Flower Pot Salad Bar
- clay flower pots in assorted sizes
- clear plastic wrap
- Salad bases - lettuces, spinach, red cabbage
- Vegetables and fruits - broccoli and cauliflower florets, green
beans, grated carrots, peas, olives, cherry tomatoes, cucumber
slices, artichoke hearts, slice mushrooms, bean sprouts, radishes,
onion or scallion, red or green peppers, jalapenos, sliced avocado,
- Proteins - hard-boiled eggs, chickpeas, crumbled bacon, cubes
of ham, luncheon meat strips, cubes of turkey or chicken, crab
meat, tuna fish or shrimp, feta cheese, cubes of Swiss cheese,
- Toppings - croutons, sesame seeds, sunflower seeds, Parmesan
cheese, pecans, fresh herbs
- salad dressing
- Line flower pots with clear plastic wrap, letting the edges
of the wrap hang over so they can be secured with tape.
- Fill the flower pots with fresh veggies (one kind of veggie
for each pot), salad dressing, croutons, sunflower seeds, dips,
chips and crackers.
- After preparing your flower pot salad, recall the sequence of ingredients.
your steps in order as you remember them. Use
complete sentences. Use order words such as first, next,
- Number your steps.
- Since earliest times people have harvested wild leafy plants, especially
in spring, when they were young and tender. Some
of the wild plants available to early foragers were wild celery,
chervils, cresses, and parsley. Salads were among the first cultivated
plants that people grew in their gardens.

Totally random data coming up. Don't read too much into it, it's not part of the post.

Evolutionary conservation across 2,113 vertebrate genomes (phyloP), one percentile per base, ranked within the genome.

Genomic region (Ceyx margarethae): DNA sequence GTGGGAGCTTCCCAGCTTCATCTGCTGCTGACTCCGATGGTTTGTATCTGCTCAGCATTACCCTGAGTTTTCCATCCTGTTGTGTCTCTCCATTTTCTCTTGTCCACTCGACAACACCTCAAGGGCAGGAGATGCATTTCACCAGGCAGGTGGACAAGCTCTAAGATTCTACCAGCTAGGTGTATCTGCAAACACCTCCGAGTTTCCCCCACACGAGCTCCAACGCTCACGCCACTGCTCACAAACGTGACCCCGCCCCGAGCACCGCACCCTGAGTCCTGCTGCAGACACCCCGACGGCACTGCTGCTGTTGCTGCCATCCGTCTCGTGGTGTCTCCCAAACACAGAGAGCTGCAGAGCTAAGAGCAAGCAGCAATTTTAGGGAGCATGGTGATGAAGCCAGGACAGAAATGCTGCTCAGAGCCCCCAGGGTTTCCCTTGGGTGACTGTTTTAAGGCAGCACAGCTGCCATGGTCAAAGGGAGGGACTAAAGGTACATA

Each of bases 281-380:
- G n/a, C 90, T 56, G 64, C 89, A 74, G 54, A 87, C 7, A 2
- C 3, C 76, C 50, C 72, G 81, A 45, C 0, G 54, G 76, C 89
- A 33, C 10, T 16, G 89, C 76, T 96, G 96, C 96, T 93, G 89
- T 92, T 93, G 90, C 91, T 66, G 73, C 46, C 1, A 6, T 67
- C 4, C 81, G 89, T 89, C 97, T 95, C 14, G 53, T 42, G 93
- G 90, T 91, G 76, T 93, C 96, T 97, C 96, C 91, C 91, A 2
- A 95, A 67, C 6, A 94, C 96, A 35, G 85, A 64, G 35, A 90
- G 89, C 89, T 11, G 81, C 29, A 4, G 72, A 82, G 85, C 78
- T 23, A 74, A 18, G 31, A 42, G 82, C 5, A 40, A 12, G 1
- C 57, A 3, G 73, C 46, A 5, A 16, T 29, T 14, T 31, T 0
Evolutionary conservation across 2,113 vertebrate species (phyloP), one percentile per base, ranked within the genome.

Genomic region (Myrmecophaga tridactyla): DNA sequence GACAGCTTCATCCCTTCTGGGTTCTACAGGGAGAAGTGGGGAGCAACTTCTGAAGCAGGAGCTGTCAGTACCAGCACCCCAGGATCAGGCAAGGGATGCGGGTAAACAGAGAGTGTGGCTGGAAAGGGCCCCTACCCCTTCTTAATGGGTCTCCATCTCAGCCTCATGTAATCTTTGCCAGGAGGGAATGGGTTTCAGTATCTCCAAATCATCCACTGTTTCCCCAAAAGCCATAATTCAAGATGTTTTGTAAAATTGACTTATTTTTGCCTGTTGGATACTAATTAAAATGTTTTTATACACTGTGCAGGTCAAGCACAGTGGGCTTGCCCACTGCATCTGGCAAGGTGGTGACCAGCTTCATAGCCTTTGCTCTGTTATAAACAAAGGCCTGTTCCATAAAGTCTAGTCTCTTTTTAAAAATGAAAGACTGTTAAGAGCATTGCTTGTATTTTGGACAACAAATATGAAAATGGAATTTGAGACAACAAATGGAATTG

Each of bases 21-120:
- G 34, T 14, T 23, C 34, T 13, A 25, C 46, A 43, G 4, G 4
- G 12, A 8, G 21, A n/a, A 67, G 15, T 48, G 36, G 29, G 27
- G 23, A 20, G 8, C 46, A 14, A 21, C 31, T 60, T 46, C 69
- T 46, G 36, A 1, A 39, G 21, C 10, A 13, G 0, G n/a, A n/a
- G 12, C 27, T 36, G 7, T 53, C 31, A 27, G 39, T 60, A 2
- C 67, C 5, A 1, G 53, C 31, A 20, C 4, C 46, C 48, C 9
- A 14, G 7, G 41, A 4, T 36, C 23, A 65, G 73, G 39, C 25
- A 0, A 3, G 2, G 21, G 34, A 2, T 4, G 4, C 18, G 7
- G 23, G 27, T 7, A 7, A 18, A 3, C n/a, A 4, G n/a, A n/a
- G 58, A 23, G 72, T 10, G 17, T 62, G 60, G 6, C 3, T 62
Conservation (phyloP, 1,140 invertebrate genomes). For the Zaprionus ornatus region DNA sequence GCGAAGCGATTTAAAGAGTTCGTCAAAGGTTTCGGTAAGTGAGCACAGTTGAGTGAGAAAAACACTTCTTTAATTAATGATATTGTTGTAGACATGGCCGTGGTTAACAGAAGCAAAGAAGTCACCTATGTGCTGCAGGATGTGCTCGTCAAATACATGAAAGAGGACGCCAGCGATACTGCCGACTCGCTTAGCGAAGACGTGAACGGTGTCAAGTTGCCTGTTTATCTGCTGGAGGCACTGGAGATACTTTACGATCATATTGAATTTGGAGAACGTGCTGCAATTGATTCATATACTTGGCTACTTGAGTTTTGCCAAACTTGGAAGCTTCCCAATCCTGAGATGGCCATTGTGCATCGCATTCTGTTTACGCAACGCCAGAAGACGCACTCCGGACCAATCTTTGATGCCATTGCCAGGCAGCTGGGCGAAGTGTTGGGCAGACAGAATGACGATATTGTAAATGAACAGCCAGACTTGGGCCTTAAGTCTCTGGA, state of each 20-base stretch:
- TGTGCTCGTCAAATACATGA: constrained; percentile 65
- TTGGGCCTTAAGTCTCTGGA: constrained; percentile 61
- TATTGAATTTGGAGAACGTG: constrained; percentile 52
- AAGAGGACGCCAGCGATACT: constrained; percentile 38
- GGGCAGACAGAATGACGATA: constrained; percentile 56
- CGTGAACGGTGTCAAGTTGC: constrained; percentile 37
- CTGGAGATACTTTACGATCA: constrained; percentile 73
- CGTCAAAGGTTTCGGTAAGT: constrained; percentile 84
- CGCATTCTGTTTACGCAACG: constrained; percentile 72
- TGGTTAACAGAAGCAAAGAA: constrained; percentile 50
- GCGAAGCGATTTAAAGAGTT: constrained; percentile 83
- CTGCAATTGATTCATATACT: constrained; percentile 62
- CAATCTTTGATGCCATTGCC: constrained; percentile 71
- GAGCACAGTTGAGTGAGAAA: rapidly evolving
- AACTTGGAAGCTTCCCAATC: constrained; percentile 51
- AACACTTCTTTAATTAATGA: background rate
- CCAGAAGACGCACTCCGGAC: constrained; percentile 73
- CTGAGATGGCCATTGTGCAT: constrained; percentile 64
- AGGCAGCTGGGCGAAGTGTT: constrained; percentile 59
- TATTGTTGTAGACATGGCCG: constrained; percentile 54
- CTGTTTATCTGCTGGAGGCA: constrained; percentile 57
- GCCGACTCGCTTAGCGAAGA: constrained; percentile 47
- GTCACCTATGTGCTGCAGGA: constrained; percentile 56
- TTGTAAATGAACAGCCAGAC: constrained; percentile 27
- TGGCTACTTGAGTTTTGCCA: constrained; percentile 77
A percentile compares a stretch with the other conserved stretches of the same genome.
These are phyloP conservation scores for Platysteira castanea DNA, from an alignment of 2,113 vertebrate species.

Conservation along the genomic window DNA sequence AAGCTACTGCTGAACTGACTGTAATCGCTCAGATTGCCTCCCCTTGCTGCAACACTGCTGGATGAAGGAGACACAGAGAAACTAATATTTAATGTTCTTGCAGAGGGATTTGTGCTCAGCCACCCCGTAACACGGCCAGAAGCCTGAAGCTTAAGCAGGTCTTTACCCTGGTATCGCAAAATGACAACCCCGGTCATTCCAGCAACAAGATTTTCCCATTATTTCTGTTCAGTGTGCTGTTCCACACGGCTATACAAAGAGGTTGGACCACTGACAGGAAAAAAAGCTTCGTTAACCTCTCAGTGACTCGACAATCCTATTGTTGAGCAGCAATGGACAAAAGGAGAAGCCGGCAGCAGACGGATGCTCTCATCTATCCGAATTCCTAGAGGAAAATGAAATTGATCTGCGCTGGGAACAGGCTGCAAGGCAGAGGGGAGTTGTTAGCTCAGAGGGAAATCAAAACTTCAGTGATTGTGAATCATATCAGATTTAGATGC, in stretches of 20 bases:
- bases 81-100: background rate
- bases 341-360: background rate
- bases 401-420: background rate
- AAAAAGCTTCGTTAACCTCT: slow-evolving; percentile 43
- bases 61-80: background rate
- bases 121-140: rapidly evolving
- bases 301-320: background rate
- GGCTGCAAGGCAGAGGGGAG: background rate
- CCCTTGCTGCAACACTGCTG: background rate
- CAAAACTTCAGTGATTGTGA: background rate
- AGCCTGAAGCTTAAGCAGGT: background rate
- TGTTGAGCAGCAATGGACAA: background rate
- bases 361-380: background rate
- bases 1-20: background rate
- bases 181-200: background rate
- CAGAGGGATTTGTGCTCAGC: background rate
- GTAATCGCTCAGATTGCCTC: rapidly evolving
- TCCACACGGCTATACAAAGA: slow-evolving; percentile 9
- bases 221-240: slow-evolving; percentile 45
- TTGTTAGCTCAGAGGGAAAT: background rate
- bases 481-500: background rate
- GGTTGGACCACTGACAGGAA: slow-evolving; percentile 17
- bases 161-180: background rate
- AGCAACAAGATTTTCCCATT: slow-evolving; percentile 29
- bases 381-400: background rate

- In pre-Roman times, People
in England enjoyed beet greens. The Roman occupation brought lettuces,
cucumbers, carrots, endive and sorrel. Medieval monks planted them
among the herbs in their gardens, and Renaissance gardeners developed
new varieties and produced them in greater quantities.
- The word “salad” comes from the Latin word “herba
salta” or “salted
herbs,” so called because such greens were usually seasoned with dressings
containing lots of salt. Early American colonists called it “sallet.” They
brought their favorite seeds to the New World, established kitchen gardens,
and dined on their seasonal treasures. The first German-American herbal,
printed in 1777, included 35 plants used as salads.
- During the late 19th Century, the
concept of salads expanded. At first the most daring addition was the
fresh tomato, long suspected by some Americans and Western Europeans
as dangerous when eaten raw. Fruit salads followed , and by the end
of the century, potato, egg, or chicken salads in fancy presentations
- The modern salad bar probably first emerged in the late
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